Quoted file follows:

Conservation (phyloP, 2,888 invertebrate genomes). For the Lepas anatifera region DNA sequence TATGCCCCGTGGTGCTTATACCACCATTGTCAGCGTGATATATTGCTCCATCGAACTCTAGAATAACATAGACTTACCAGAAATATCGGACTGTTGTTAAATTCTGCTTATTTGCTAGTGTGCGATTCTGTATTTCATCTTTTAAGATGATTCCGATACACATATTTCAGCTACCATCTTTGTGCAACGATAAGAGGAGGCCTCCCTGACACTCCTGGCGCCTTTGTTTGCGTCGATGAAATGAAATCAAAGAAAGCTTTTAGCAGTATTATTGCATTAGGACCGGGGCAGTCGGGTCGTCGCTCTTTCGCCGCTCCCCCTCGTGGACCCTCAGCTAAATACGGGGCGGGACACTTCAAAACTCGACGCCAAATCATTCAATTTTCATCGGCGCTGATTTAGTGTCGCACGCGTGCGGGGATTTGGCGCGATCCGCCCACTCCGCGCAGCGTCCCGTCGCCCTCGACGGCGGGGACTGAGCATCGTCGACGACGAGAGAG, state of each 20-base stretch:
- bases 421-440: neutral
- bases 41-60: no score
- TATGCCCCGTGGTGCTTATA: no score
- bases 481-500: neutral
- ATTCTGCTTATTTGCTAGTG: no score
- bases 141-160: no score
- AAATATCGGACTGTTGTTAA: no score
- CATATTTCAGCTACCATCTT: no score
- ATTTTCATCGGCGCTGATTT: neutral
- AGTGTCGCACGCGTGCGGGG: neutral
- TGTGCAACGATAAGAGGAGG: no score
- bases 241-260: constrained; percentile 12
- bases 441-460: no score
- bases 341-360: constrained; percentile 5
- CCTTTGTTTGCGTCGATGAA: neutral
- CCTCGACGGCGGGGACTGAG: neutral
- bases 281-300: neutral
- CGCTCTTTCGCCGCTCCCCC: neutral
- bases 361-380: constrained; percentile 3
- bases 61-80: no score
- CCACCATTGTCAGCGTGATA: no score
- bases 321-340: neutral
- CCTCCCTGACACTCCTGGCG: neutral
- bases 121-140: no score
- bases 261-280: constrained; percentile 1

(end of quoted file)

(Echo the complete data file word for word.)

Conservation (phyloP, 2,888 invertebrate genomes). For the Lepas anatifera region DNA sequence TATGCCCCGTGGTGCTTATACCACCATTGTCAGCGTGATATATTGCTCCATCGAACTCTAGAATAACATAGACTTACCAGAAATATCGGACTGTTGTTAAATTCTGCTTATTTGCTAGTGTGCGATTCTGTATTTCATCTTTTAAGATGATTCCGATACACATATTTCAGCTACCATCTTTGTGCAACGATAAGAGGAGGCCTCCCTGACACTCCTGGCGCCTTTGTTTGCGTCGATGAAATGAAATCAAAGAAAGCTTTTAGCAGTATTATTGCATTAGGACCGGGGCAGTCGGGTCGTCGCTCTTTCGCCGCTCCCCCTCGTGGACCCTCAGCTAAATACGGGGCGGGACACTTCAAAACTCGACGCCAAATCATTCAATTTTCATCGGCGCTGATTTAGTGTCGCACGCGTGCGGGGATTTGGCGCGATCCGCCCACTCCGCGCAGCGTCCCGTCGCCCTCGACGGCGGGGACTGAGCATCGTCGACGACGAGAGAG, state of each 20-base stretch:
- bases 421-440: neutral
- bases 41-60: no score
- TATGCCCCGTGGTGCTTATA: no score
- bases 481-500: neutral
- ATTCTGCTTATTTGCTAGTG: no score
- bases 141-160: no score
- AAATATCGGACTGTTGTTAA: no score
- CATATTTCAGCTACCATCTT: no score
- ATTTTCATCGGCGCTGATTT: neutral
- AGTGTCGCACGCGTGCGGGG: neutral
- TGTGCAACGATAAGAGGAGG: no score
- bases 241-260: constrained; percentile 12
- bases 441-460: no score
- bases 341-360: constrained; percentile 5
- CCTTTGTTTGCGTCGATGAA: neutral
- CCTCGACGGCGGGGACTGAG: neutral
- bases 281-300: neutral
- CGCTCTTTCGCCGCTCCCCC: neutral
- bases 361-380: constrained; percentile 3
- bases 61-80: no score
- CCACCATTGTCAGCGTGATA: no score
- bases 321-340: neutral
- CCTCCCTGACACTCCTGGCG: neutral
- bases 121-140: no score
- bases 261-280: constrained; percentile 1